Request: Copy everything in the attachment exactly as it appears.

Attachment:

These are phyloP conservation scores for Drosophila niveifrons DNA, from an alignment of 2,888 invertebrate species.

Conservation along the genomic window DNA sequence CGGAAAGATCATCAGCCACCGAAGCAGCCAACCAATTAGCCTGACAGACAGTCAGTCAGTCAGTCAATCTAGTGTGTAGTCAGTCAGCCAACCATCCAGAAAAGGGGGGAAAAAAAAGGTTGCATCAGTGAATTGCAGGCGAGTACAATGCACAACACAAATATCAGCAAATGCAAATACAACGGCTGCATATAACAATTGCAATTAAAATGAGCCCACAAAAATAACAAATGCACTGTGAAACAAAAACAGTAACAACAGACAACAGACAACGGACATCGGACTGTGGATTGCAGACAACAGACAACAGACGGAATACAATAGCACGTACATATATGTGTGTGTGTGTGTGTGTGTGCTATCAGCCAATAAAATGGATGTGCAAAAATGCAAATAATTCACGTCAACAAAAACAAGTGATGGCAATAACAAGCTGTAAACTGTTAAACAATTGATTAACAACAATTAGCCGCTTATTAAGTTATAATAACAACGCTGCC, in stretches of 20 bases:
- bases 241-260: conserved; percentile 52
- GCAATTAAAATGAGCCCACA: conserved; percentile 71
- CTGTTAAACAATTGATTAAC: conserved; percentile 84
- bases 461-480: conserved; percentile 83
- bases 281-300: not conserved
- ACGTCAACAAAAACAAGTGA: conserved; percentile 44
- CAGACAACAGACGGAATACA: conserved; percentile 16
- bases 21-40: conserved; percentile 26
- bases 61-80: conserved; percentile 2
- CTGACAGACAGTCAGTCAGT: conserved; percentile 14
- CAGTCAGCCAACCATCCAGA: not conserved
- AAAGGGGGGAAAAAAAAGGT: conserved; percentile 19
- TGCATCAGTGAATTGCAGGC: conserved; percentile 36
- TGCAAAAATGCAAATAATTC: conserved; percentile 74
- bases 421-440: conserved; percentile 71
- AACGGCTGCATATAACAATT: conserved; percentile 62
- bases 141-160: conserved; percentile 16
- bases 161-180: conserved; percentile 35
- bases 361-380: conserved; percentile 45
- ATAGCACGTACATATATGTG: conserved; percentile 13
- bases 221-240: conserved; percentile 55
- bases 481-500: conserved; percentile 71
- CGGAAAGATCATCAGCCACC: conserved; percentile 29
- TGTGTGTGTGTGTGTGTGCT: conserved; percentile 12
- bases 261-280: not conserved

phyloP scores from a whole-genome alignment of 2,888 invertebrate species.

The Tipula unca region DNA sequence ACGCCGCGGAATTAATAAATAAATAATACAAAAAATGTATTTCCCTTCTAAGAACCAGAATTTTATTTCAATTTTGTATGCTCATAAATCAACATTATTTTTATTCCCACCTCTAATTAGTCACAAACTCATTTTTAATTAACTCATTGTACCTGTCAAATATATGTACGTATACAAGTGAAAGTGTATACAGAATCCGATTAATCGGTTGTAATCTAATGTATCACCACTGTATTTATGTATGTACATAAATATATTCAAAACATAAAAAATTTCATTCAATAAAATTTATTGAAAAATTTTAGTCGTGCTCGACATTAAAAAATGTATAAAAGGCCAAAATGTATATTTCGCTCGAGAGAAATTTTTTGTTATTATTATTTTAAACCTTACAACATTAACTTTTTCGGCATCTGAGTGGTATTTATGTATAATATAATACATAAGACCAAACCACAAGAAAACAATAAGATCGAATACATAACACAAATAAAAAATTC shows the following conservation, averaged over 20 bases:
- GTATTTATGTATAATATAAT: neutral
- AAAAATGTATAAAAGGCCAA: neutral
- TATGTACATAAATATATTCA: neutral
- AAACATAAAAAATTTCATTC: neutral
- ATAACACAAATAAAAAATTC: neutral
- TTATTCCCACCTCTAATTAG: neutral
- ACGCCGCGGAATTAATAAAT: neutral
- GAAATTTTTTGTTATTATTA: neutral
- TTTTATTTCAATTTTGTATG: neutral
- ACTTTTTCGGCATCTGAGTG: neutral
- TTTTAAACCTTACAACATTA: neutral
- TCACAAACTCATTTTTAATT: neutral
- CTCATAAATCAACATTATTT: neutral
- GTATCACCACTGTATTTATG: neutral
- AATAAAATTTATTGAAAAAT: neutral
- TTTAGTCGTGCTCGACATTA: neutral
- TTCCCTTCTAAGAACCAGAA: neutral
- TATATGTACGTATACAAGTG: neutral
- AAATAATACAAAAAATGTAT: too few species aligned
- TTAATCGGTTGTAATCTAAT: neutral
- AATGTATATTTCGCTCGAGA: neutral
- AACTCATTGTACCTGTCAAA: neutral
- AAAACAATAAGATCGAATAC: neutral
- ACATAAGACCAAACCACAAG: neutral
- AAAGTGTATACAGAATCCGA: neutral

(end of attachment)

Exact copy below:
These are phyloP conservation scores for Drosophila niveifrons DNA, from an alignment of 2,888 invertebrate species.

Conservation along the genomic window DNA sequence CGGAAAGATCATCAGCCACCGAAGCAGCCAACCAATTAGCCTGACAGACAGTCAGTCAGTCAGTCAATCTAGTGTGTAGTCAGTCAGCCAACCATCCAGAAAAGGGGGGAAAAAAAAGGTTGCATCAGTGAATTGCAGGCGAGTACAATGCACAACACAAATATCAGCAAATGCAAATACAACGGCTGCATATAACAATTGCAATTAAAATGAGCCCACAAAAATAACAAATGCACTGTGAAACAAAAACAGTAACAACAGACAACAGACAACGGACATCGGACTGTGGATTGCAGACAACAGACAACAGACGGAATACAATAGCACGTACATATATGTGTGTGTGTGTGTGTGTGTGCTATCAGCCAATAAAATGGATGTGCAAAAATGCAAATAATTCACGTCAACAAAAACAAGTGATGGCAATAACAAGCTGTAAACTGTTAAACAATTGATTAACAACAATTAGCCGCTTATTAAGTTATAATAACAACGCTGCC, in stretches of 20 bases:
- bases 241-260: conserved; percentile 52
- GCAATTAAAATGAGCCCACA: conserved; percentile 71
- CTGTTAAACAATTGATTAAC: conserved; percentile 84
- bases 461-480: conserved; percentile 83
- bases 281-300: not conserved
- ACGTCAACAAAAACAAGTGA: conserved; percentile 44
- CAGACAACAGACGGAATACA: conserved; percentile 16
- bases 21-40: conserved; percentile 26
- bases 61-80: conserved; percentile 2
- CTGACAGACAGTCAGTCAGT: conserved; percentile 14
- CAGTCAGCCAACCATCCAGA: not conserved
- AAAGGGGGGAAAAAAAAGGT: conserved; percentile 19
- TGCATCAGTGAATTGCAGGC: conserved; percentile 36
- TGCAAAAATGCAAATAATTC: conserved; percentile 74
- bases 421-440: conserved; percentile 71
- AACGGCTGCATATAACAATT: conserved; percentile 62
- bases 141-160: conserved; percentile 16
- bases 161-180: conserved; percentile 35
- bases 361-380: conserved; percentile 45
- ATAGCACGTACATATATGTG: conserved; percentile 13
- bases 221-240: conserved; percentile 55
- bases 481-500: conserved; percentile 71
- CGGAAAGATCATCAGCCACC: conserved; percentile 29
- TGTGTGTGTGTGTGTGTGCT: conserved; percentile 12
- bases 261-280: not conserved

phyloP scores from a whole-genome alignment of 2,888 invertebrate species.

The Tipula unca region DNA sequence ACGCCGCGGAATTAATAAATAAATAATACAAAAAATGTATTTCCCTTCTAAGAACCAGAATTTTATTTCAATTTTGTATGCTCATAAATCAACATTATTTTTATTCCCACCTCTAATTAGTCACAAACTCATTTTTAATTAACTCATTGTACCTGTCAAATATATGTACGTATACAAGTGAAAGTGTATACAGAATCCGATTAATCGGTTGTAATCTAATGTATCACCACTGTATTTATGTATGTACATAAATATATTCAAAACATAAAAAATTTCATTCAATAAAATTTATTGAAAAATTTTAGTCGTGCTCGACATTAAAAAATGTATAAAAGGCCAAAATGTATATTTCGCTCGAGAGAAATTTTTTGTTATTATTATTTTAAACCTTACAACATTAACTTTTTCGGCATCTGAGTGGTATTTATGTATAATATAATACATAAGACCAAACCACAAGAAAACAATAAGATCGAATACATAACACAAATAAAAAATTC shows the following conservation, averaged over 20 bases:
- GTATTTATGTATAATATAAT: neutral
- AAAAATGTATAAAAGGCCAA: neutral
- TATGTACATAAATATATTCA: neutral
- AAACATAAAAAATTTCATTC: neutral
- ATAACACAAATAAAAAATTC: neutral
- TTATTCCCACCTCTAATTAG: neutral
- ACGCCGCGGAATTAATAAAT: neutral
- GAAATTTTTTGTTATTATTA: neutral
- TTTTATTTCAATTTTGTATG: neutral
- ACTTTTTCGGCATCTGAGTG: neutral
- TTTTAAACCTTACAACATTA: neutral
- TCACAAACTCATTTTTAATT: neutral
- CTCATAAATCAACATTATTT: neutral
- GTATCACCACTGTATTTATG: neutral
- AATAAAATTTATTGAAAAAT: neutral
- TTTAGTCGTGCTCGACATTA: neutral
- TTCCCTTCTAAGAACCAGAA: neutral
- TATATGTACGTATACAAGTG: neutral
- AAATAATACAAAAAATGTAT: too few species aligned
- TTAATCGGTTGTAATCTAAT: neutral
- AATGTATATTTCGCTCGAGA: neutral
- AACTCATTGTACCTGTCAAA: neutral
- AAAACAATAAGATCGAATAC: neutral
- ACATAAGACCAAACCACAAG: neutral
- AAAGTGTATACAGAATCCGA: neutral